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May 18, 2010

What Social Marketers, Sigmund Freud & Icebergs Have In Common

If you’ve ever attended a focus group session and listened to people try to explain why they make the decisions they do, you may have had this same thought run through your mind:  Boy, if Dr. Freud were only in this room with me, he’d have a field day. That’s because people say the darnedest things.

When asked to explain why they litter, they say it’s because they’re lazy, or they’re not conscious of doing it, or better yet, their taxes pay for someone to pick it up.  Or when parents explain why they haven’t talked to their teenage child about the importance of delaying sexual activity — even after stating they want the very best for the child — the conversation gets, dare we say, even crazier:  “They already know how I feel.”  “They’re not ready.”  Or “I know what they’re up to, 24/7.”

Really?  And these are responsible caring adults!

Sometimes, there just seems to be a disconnect between people’s actual behaviors and their explanations.  One is too often left thinking and asking, That can’t be all! Is that really the reason? But then so many human behaviors are motivated by a deeply rooted, complex web of experiences and needs, not all of them obvious.

Freud had said it, himself: “The mind is like an iceberg; it floats with one-seventh of its bulk above water.”

And that’s where the subconscious comes in. As social marketers, it’s really useful to know what’s going on with the other 6/7ths of the “iceberg” to steer it in the right direction. We have to get beyond the rational explanations that are top of mind and easy for people to verbalize.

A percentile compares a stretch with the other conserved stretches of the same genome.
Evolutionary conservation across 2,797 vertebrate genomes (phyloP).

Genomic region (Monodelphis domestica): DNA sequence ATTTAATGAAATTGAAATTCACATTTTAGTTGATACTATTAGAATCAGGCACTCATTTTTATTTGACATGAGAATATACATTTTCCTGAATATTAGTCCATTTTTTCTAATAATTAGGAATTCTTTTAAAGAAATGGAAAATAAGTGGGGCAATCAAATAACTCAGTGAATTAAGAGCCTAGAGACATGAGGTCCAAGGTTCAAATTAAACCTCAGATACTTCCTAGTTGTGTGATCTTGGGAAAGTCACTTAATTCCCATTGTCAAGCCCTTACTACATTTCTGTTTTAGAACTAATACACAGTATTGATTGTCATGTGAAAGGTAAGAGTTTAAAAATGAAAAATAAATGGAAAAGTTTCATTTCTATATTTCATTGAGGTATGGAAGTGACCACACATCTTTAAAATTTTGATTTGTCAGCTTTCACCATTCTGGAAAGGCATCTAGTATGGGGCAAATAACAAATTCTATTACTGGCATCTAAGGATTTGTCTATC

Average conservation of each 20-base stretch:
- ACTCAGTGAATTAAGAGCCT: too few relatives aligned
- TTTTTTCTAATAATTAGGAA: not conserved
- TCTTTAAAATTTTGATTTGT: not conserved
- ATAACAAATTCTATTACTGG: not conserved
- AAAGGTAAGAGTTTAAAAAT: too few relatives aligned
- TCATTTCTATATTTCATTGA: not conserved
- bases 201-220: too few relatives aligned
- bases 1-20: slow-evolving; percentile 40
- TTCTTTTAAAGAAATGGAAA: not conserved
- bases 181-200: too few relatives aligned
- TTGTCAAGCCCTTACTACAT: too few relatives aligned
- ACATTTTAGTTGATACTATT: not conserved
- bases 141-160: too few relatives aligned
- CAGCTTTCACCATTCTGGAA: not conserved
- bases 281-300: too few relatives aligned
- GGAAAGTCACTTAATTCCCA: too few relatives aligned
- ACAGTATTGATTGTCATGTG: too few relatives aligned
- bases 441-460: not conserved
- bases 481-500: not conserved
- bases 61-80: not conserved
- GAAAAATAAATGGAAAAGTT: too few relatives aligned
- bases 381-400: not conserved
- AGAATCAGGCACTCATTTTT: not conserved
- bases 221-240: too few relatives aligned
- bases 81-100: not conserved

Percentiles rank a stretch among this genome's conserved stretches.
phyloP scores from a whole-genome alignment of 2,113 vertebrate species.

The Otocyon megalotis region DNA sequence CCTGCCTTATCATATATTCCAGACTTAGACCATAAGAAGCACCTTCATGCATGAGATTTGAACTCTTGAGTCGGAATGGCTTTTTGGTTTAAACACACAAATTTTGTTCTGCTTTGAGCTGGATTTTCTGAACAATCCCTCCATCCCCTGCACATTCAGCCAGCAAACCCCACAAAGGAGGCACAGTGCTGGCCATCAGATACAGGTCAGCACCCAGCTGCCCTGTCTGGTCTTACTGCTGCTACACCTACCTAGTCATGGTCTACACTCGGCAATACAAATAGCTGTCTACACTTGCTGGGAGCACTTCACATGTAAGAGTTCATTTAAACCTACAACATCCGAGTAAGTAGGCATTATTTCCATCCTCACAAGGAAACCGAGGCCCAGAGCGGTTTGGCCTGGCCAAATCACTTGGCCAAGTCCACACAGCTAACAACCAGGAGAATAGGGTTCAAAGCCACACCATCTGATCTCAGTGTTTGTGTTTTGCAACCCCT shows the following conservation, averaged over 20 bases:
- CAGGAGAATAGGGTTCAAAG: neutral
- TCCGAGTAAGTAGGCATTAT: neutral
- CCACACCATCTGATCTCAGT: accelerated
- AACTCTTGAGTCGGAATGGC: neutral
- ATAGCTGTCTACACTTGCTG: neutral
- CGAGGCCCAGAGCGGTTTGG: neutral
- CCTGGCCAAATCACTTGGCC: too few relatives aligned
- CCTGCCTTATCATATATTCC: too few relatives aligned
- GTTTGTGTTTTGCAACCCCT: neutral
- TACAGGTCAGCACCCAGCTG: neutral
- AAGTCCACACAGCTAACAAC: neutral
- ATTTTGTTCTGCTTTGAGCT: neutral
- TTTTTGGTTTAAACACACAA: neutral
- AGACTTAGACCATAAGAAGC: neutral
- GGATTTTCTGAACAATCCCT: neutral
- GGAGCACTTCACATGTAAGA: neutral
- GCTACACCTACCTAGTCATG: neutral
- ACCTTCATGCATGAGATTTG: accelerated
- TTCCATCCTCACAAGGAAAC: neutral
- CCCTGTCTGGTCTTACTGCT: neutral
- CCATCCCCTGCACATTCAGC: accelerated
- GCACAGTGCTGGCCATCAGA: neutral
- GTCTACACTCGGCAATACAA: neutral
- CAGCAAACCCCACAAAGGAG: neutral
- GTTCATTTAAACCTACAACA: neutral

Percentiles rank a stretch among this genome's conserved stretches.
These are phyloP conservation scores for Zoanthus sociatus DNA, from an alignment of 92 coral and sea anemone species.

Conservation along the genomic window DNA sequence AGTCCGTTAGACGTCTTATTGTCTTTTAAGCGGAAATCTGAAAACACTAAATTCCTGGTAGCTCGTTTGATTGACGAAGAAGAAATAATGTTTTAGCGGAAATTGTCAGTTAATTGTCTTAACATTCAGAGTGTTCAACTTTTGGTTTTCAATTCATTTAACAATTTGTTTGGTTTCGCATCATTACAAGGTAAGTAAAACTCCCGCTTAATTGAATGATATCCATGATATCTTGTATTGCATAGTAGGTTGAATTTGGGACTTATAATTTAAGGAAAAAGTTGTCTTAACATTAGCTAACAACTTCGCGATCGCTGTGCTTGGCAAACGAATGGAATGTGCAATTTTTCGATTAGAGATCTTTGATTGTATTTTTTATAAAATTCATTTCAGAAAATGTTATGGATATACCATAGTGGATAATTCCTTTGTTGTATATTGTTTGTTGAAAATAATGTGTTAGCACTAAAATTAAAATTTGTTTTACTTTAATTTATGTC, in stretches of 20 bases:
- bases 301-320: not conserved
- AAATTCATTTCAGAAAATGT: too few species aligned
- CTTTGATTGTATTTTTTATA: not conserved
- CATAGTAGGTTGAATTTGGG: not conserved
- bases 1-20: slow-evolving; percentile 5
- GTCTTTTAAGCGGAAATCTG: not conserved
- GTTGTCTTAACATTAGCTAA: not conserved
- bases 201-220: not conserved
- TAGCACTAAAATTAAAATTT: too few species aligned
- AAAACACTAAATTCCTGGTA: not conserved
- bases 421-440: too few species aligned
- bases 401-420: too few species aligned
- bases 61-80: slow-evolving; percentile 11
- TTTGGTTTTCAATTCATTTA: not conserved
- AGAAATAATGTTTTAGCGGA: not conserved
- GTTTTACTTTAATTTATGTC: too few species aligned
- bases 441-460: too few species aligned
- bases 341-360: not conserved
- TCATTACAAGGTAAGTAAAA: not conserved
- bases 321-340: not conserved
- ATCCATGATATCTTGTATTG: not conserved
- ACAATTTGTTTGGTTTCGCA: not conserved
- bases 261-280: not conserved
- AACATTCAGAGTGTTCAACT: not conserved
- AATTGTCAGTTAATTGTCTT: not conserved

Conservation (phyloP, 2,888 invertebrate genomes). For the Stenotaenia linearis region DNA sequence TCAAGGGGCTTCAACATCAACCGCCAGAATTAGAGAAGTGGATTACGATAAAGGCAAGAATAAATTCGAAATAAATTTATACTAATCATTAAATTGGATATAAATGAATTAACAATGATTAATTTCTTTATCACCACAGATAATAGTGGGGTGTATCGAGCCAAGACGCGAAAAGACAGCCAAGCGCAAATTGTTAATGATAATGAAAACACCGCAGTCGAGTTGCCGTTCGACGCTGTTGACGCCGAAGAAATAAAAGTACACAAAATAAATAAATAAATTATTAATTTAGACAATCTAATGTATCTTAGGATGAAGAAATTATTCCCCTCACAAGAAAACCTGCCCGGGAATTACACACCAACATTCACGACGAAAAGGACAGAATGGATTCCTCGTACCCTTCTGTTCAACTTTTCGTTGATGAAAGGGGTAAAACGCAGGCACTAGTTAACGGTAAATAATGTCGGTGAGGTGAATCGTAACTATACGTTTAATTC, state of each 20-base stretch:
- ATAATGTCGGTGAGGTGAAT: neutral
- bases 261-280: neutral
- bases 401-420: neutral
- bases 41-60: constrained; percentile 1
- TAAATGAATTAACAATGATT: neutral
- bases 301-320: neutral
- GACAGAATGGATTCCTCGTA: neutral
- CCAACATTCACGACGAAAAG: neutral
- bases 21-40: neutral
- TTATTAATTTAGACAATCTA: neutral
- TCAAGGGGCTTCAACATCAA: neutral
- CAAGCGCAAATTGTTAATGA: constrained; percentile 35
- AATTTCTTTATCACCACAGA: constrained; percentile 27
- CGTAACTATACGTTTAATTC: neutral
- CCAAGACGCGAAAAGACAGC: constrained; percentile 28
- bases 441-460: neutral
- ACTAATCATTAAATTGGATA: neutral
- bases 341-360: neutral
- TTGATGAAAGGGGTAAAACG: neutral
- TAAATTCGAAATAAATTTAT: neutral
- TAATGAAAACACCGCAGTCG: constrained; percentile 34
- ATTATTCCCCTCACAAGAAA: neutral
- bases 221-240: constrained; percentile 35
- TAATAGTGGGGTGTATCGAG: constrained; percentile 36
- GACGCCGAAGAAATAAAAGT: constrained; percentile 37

So social marketing efforts benefit by taking the patient to the psychologist’s couch.  Whenever possible, Noral integrates a psychological approach that applies theories of motivation, persuasion, and conflict resolution to dig deep under the surface of behavior.  It makes sense when you think about what we are seeking to accomplish. Psychology is the premiere discipline devoted to the study of human behavior and behavioral interventions.  By incorporating the same techniques often used in clinical counseling, we can further probe the unconscious, emotional needs that underlie behavior. It’s like peeling an onion, so to speak (or, in Freud’s case, doing some deep sea diving) to arrive at the critical psychic benefit of behavior change for our audience.

Yes, maybe it does sound a bit… well, weird. Trust us when we tell you that many of the major corporate marketing programs use the same consumer psychology. There’s a lot to learn from what lies beneath the surface.  And when you’re trying to save lives and create a better place to live, we think it’s definitely worth the probe.

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